|Some NASDAQ Millionaires Are Now Half-Millionaires|
|Topic||Supply and Demand
|Key Words||Stock market, technology companies, investors, wealth, mortgage payments, labor market, stock options, price, profit, companies, competitiveness, market, recruits|
April has seen the stock markets tumble, particularly the NASDAQ, which includes a lot of technology companies. As a result, investors have seen their paper wealth diminish rapidly.
The result is that people are delaying buying homes, or are nervous about being able to meet their mortgage payments on their newly-purchased expensive homes. In the labor market, workers are contemplating quitting Internet companies because the promise of stock options (where workers buy stock at a fixed price in the future, and sell it at reigning prices to make a profit) is less attractive. Also, investors are likely to put less money into dot.com companies.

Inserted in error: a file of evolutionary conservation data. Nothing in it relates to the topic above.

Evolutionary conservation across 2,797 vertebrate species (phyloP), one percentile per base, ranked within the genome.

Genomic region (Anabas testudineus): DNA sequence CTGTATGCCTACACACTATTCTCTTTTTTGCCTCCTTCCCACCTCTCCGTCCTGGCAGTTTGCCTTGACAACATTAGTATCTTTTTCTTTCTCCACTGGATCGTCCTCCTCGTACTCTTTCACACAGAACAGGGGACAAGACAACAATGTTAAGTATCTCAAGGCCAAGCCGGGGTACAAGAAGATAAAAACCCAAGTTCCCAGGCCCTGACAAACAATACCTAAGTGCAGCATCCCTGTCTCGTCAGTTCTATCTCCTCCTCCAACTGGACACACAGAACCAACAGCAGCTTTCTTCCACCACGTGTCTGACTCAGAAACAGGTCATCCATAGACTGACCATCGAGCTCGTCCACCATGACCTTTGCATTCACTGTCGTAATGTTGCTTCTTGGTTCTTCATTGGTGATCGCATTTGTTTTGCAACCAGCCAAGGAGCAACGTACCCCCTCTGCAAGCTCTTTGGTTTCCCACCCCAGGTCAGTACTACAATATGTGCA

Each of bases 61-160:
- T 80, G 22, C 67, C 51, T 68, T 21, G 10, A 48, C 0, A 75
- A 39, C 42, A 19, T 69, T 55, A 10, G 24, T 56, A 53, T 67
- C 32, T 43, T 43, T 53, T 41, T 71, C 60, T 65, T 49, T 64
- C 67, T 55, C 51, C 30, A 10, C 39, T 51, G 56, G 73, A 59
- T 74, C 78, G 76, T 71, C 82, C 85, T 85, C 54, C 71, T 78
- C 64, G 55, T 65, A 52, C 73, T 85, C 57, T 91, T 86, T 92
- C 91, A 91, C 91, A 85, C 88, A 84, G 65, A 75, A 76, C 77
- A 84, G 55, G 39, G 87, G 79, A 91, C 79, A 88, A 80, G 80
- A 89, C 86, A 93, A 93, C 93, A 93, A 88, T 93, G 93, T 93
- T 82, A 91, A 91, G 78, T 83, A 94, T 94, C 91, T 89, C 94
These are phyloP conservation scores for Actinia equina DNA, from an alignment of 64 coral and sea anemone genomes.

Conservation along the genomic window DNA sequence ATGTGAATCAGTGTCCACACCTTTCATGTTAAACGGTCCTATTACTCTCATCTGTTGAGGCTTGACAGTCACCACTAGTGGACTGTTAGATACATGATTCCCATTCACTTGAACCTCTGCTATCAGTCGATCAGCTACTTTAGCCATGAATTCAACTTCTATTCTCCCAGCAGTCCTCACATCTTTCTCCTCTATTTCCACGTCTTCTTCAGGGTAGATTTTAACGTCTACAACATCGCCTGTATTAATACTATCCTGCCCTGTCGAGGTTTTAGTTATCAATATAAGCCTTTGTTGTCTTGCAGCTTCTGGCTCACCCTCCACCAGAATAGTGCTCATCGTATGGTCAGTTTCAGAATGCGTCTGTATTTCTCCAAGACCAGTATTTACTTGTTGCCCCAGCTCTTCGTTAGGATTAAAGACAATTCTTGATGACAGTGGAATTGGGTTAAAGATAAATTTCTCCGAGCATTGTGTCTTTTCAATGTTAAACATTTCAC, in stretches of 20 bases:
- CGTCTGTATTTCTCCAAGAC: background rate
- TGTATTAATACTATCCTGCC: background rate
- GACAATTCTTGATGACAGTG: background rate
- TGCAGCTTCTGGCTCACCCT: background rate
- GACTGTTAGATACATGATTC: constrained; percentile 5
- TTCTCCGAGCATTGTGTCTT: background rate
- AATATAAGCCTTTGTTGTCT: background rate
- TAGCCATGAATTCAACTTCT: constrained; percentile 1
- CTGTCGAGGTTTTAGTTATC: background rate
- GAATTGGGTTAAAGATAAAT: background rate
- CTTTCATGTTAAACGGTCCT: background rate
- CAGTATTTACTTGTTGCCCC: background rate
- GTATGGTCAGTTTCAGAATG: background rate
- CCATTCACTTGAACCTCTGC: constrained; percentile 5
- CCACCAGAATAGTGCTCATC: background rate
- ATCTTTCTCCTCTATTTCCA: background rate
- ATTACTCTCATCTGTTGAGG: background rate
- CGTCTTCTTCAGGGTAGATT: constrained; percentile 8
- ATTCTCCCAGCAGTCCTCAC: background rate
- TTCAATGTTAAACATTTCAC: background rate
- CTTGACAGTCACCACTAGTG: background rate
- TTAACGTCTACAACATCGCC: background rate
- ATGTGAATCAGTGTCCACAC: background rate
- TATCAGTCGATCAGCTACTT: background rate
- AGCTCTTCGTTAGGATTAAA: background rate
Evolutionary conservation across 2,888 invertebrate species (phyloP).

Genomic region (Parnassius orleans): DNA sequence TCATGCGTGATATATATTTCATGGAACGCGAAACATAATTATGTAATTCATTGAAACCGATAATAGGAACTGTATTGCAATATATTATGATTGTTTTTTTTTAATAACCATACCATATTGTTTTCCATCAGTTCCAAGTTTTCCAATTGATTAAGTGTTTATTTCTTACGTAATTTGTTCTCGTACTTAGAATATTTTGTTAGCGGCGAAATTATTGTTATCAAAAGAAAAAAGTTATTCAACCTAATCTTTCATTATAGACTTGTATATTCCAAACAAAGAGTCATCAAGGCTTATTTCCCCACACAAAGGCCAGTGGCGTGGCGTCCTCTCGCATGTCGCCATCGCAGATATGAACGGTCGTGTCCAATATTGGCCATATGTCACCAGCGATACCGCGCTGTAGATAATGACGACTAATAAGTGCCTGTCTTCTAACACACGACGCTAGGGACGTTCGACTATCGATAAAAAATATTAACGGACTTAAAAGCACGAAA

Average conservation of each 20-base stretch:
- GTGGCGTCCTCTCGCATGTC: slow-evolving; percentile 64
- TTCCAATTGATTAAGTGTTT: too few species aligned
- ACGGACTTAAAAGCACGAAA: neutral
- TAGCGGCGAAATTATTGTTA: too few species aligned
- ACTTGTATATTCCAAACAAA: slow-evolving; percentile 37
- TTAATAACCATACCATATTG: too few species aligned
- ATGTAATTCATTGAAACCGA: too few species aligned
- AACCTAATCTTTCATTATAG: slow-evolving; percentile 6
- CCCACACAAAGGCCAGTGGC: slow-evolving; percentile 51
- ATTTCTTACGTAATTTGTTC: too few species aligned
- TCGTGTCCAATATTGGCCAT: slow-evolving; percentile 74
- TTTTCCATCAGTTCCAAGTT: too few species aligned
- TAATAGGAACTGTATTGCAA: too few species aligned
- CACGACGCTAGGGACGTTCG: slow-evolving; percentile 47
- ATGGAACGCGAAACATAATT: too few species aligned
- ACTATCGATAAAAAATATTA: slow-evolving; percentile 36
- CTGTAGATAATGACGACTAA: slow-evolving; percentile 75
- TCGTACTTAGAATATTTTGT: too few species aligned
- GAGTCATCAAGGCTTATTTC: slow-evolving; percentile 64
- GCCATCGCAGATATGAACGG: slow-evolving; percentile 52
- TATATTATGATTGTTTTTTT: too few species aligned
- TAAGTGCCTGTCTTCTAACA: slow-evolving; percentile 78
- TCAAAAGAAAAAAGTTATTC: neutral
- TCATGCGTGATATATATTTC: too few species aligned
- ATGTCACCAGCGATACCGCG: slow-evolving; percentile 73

Consequently, companies are urging workers to focus on the underlying competitiveness of their firms and the long-term prospects for the companies, not on the short-run gyrations of the market. Some companies are also making recruits sign agreements limiting their ability to leave and work for a competitor, and only giving stock options that do not vest for a long time.
(Updated May 1, 2000)
|Source||Stephanie Armour, "Wealth slip slidin' away," USA Today, April 6, 2000.|
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